I couldn't find anything "csemeny", but the word "csemege" is used quite often, including among the description of some of the paprika variations. "csemege" seems to mean "delicate", however there are a few variation of "csemege" paprika, ranging from sweet to semi-hot. However you are given the typical sweet version and hot version, I risk a guess that this one is something in the middle, but you may want to have a taste test first...

I have been reading this book and discovering many aspect of the Hungarian cooking, seems to be a very interesting and intriguing cuisine, I would love to start exploring them actually in the kitchen
__________________
urmaniac13 is offline   Reply With Quote
Old 07-27-2006, 08:00 AM   #6
Senior Cook
 
Join Date: Jan 2004
Posts: 210
The ordinary Hungarian Paprika is the one used in Hungarian Goulash, quite sweet and aromatic. I like it sprinkled on jacket potatoes, with sour cream and chives. The Hot Hungarian is used much the same way as Cayenne Pepper, with a similar bite. I've never used the Smoky one.

But here's a site with lots of Hungarian recipes for you:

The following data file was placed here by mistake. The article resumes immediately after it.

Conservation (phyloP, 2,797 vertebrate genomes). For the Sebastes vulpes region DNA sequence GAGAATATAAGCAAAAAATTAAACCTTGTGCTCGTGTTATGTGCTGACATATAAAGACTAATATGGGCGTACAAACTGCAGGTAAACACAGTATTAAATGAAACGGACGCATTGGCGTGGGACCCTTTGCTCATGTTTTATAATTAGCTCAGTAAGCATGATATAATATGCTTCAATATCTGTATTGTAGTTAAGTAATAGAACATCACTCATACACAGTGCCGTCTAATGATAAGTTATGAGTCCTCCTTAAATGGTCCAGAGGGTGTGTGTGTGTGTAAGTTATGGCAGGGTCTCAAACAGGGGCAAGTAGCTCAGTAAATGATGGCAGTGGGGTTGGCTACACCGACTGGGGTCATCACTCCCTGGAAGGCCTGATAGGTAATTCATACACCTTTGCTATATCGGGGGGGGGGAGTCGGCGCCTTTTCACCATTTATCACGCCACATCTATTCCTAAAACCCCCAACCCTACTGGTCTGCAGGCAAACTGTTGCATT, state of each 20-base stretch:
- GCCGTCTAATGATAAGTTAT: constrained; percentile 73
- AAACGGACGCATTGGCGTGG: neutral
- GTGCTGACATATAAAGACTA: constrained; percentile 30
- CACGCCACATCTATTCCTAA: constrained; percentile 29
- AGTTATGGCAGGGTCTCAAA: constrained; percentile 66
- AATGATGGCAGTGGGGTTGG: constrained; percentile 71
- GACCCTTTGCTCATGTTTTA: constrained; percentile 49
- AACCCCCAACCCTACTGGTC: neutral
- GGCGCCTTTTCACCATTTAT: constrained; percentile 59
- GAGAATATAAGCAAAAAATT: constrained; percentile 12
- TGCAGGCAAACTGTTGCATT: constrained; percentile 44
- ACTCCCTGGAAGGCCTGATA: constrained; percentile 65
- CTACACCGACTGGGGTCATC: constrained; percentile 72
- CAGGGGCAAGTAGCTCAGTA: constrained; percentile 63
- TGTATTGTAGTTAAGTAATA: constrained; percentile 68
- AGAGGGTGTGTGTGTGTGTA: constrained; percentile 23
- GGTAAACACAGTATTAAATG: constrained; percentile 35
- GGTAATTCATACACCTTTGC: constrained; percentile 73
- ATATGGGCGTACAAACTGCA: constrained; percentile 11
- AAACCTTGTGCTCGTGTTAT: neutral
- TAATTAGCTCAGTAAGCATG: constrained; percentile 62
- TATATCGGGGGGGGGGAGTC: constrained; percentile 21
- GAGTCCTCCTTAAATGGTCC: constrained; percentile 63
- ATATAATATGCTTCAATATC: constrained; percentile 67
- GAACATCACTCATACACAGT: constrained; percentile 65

http://fooddownunder.com/cgi-bin/search.cgi?q=hungarian

Do keep your spices in airtight containers in a cool, dark place, because they'll lose their colour and flavour quickly otherwise.
__________________
daisy is offline   Reply With Quote
Old 07-27-2006, 08:58 AM   #7
Executive Chef
 
bethzaring's Avatar
 
Join Date: Apr 2005
Location: Northern New Mexico
Posts: 4,598
you lucky devil, Claire.......a few years ago I brought back 100g of the sweet, from Hungary, and it definitely is the edesnemes
__________________
Never doubt that a small group of thoughtful, committed citizens can change the world. Indeed, it is the only thing that ever has. Margaret Mead